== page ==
Design Thinking for Doctors and Nurses

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The trauma area at my hospital is similar to thousands of others. When a patient with a gunshot wound or a motor vehicle accident arrives, a bed is prepped, the right supplies are on hand, and up to 20 nurses, respiratory therapists and physicians are ready to spring into action.

There is one difference: The leader of our trauma team now wears an orange vest.

The easy-to-spot garment, called the trauma team leader identification vest, clearly identifies who’s in charge. It’s a simple yet effective innovation created by a nurse after a hectic gunshot trauma simulation, in which a huddle of highly stressed emergency room staff members spoke over one another and there were no clear roles. In particular, no one knew who was leading the trauma code. The orange vest became routine part of emergency care at our hospital earlier this year, and the trauma team reports it has helped clarify who’s in charge and strengthened communication among members.

The innovation also illustrates why hospitals should support novel ideas by all members of the health care team. Health providers are good problem solvers, and because they work in the hospital and other health care settings are uniquely positioned to come up with fresh solutions to health care problems.

In recent years, a growing number of health care workers have been stepping up to create innovations by applying “design thinking” – a human-centered approach to innovation that was originally developed in the business world to create new products. Traditionally, hospitals were designed with input from administrators. With design thinking, the innovations come from those who actually work there, providing feedback to designers to improve the final product.

A 2016 report that looked at ways in which a health system can implement design thinking identified three principles behind the approach: empathy for the user, in this case a patient, doctor or other health care provider; the involvement of an interdisciplinary team; and rapid prototyping of the idea. To develop a truly useful product, a comprehensive understanding of the problem the innovation aims to solve is paramount.

“Design thinking is useful for when we need a paradigm shift, for instance when something is fundamentally broken about a service,” said Thomas Fisher, one of the authors of the report and the director of the Minnesota Design Center at the University of Minnesota. “It allows for the creative, multidisciplinary thinking around solving the issue.”

At Thomas Jefferson University in Philadelphia, where Dr. Bon Ku serves as director of the Jefferson Health Design Lab, medical students, nurses, doctors and other hospital personnel are given the freedom to design, manufacture and prototype their ideas, which they can then present back to the hospital. One of the innovations the lab has fostered is a new pediatric pain scoring system called CareCube.

Normally, patients are asked to rate their pain on a score of 1 to 10. But health care workers at the university recognized that a toylike object could be at once both more inviting and more effective for children. Each of the six sides of the cube has a facial expression, such as a frown or a grimace, that corresponds to established pain scores. When asked about their pain levels, children in the hospital can simply take the cube and point to a face, which helps the nurse decide if their pain is being managed well.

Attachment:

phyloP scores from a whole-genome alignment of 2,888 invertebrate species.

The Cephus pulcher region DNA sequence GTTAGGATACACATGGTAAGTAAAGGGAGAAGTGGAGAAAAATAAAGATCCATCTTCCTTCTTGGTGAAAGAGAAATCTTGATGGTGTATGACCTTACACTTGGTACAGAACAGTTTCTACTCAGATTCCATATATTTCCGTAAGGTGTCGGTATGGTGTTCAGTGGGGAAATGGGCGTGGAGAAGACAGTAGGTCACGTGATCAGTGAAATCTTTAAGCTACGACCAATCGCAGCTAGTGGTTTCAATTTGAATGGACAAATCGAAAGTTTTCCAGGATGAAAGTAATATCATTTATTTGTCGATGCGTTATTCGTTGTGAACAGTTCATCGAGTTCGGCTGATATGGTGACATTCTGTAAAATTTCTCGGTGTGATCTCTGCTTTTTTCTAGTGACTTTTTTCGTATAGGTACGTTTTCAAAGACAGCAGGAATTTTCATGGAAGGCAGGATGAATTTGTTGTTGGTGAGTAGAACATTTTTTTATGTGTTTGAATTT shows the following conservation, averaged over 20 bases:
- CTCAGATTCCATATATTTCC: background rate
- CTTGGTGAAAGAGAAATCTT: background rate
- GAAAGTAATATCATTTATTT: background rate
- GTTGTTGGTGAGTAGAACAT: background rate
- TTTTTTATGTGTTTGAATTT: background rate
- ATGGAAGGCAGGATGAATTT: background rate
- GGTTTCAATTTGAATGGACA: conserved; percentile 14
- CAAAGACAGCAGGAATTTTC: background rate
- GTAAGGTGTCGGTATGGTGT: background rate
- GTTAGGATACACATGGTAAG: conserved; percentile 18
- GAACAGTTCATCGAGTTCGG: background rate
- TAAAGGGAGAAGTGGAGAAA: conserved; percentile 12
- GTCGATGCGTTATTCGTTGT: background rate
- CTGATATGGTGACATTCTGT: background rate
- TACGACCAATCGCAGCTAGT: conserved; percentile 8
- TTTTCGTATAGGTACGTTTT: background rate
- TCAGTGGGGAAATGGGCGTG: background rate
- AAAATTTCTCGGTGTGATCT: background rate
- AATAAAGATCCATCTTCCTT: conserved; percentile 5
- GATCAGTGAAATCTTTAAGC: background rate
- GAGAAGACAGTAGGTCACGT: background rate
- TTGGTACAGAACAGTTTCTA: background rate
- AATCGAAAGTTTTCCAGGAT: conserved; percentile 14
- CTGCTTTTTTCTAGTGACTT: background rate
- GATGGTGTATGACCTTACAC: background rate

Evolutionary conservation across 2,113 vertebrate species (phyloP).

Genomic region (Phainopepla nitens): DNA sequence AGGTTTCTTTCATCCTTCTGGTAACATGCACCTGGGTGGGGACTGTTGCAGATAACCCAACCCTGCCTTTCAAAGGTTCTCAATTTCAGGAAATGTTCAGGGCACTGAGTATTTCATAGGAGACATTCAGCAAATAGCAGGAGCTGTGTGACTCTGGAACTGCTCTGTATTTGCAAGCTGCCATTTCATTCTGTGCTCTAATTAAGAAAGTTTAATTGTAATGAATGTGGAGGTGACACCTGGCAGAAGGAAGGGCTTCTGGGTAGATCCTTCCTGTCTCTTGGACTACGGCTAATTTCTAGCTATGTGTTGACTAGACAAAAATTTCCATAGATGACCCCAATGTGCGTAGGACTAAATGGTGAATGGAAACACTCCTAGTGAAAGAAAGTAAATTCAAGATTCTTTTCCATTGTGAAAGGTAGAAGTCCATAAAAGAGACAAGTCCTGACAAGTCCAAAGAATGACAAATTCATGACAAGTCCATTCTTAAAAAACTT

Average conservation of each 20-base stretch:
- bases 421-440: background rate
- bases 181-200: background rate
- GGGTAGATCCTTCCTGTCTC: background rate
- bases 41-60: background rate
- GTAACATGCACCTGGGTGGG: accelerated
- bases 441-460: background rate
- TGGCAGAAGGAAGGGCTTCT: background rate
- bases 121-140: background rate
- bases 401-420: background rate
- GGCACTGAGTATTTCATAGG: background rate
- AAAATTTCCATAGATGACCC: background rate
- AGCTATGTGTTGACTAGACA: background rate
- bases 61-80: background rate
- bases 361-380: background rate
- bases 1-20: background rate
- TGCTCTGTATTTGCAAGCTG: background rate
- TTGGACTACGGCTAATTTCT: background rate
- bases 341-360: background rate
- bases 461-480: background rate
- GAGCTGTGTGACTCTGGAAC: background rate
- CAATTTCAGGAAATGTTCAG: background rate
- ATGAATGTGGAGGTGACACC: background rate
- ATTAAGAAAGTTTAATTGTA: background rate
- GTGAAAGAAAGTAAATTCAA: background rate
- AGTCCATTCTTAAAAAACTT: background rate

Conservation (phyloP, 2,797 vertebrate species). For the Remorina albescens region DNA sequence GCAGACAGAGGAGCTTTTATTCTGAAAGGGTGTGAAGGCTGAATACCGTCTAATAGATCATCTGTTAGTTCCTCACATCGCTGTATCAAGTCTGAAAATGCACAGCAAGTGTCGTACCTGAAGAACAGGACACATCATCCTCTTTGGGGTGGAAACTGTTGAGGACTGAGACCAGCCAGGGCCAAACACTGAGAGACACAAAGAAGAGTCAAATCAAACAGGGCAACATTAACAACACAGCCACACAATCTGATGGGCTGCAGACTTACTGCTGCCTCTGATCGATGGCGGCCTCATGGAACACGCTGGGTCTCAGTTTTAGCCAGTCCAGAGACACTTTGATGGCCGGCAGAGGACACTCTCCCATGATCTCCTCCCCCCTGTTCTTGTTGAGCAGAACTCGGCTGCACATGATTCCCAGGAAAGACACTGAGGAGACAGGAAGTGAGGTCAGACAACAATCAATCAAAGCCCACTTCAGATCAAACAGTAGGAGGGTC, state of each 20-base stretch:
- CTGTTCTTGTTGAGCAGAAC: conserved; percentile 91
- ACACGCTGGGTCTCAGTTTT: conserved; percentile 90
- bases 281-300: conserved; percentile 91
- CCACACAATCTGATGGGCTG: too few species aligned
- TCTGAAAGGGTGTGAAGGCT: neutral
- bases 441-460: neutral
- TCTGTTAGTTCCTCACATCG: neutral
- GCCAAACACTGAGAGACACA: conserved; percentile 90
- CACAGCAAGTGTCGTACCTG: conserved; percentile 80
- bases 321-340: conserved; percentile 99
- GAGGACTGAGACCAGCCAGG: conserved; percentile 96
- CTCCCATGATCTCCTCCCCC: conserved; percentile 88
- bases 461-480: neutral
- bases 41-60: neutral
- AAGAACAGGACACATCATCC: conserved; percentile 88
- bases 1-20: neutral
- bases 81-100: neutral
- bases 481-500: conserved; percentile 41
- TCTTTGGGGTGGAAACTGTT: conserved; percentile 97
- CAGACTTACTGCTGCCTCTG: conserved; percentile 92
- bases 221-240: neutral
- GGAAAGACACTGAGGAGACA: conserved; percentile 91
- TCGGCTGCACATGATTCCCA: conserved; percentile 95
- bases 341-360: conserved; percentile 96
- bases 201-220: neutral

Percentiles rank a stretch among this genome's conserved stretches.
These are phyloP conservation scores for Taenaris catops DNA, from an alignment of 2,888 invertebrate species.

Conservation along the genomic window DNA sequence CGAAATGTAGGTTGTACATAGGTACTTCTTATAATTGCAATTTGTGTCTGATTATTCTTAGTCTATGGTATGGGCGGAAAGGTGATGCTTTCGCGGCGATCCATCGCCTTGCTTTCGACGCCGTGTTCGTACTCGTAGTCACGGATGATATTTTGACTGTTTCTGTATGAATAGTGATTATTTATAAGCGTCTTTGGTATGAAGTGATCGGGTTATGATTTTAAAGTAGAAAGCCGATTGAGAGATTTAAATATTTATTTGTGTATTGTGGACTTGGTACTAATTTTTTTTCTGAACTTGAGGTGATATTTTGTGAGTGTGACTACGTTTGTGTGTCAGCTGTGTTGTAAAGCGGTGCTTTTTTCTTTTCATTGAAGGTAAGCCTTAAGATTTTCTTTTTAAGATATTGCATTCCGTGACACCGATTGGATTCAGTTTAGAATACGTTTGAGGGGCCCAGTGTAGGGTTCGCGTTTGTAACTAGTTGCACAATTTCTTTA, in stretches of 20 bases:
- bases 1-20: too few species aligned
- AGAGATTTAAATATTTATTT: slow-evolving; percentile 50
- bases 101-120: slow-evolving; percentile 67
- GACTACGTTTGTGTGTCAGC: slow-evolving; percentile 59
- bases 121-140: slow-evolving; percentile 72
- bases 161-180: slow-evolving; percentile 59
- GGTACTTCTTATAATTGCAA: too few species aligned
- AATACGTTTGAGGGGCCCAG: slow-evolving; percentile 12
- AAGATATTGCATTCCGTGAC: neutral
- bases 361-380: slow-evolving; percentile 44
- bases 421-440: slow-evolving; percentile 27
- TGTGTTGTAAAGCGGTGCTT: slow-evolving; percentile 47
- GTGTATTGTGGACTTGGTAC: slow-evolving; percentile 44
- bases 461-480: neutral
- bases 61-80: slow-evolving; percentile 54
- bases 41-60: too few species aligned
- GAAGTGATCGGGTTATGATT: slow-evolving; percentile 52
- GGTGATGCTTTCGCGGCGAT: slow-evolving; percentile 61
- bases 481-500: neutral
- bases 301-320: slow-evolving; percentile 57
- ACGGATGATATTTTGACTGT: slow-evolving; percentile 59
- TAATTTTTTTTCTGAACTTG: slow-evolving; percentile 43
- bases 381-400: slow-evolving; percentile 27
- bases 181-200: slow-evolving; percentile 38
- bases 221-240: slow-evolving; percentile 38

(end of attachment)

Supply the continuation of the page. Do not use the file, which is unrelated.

This year, Dr. Ku, an emergency medicine doctor, and his colleagues introduced a course that pairs medical students with architecture students. The group is using design thinking to develop a digital mapping tool that uses GPS-like software to understand how patients, doctors and nurses move about and interact in the emergency room, with the aim of improving communication and decreasing wait times.

A design thinking approach was used by a group of researchers at McGill University in Montreal, who found that the closer a sink was to a patient with Clostridium difficile, a hard to treat and highly contagious hospital infection, the more likely hospital workers were to wash their hands after seeing the patient. The lead author of that study, Dr. Yves Longtin, says that to improve hand-washing rates, most clinical care at their hospital has been moved to a newer part of the building, where sinks are installed within plain sight.

Health care workers may also invite patients to the health innovation table. At the University of Michigan, Dr. Joyce Lee, a designer turned physician, is a co-leader of an interdisciplinary collaborative called Health Design By Us. The group supported a patient-designed mobile system for diabetes management that grew out of the work of one young patient’s father who was looking for easier ways to monitor and report his child’s glucose levels. The system, called Nightscout, attaches to the patient’s glucose monitor and transmits digital readings to the cloud, where they can be easily accessed through a phone, tablet or smartwatch to ultimately guide clinical decisions in real time.

Online communities that support innovation are also springing up. Dr. Diana Anderson, an architect who went on to get a medical degree, was a co-founder in 2016 of Clinicians for Design, an international network of health care providers. The group offers online discussions as well as workshops and digital resources, with a focus on improving health care delivery and the hospital’s physical layout.

When I think of something as basic as a bright orange vest, it amazes me that such a simple and inexpensive idea from an experienced nurse could lead to improvements in how real trauma cases are handled. By fostering simple innovations through design thinking in hospitals, we can tackle many challenges in the hospital in new ways, saving both dollars and lives.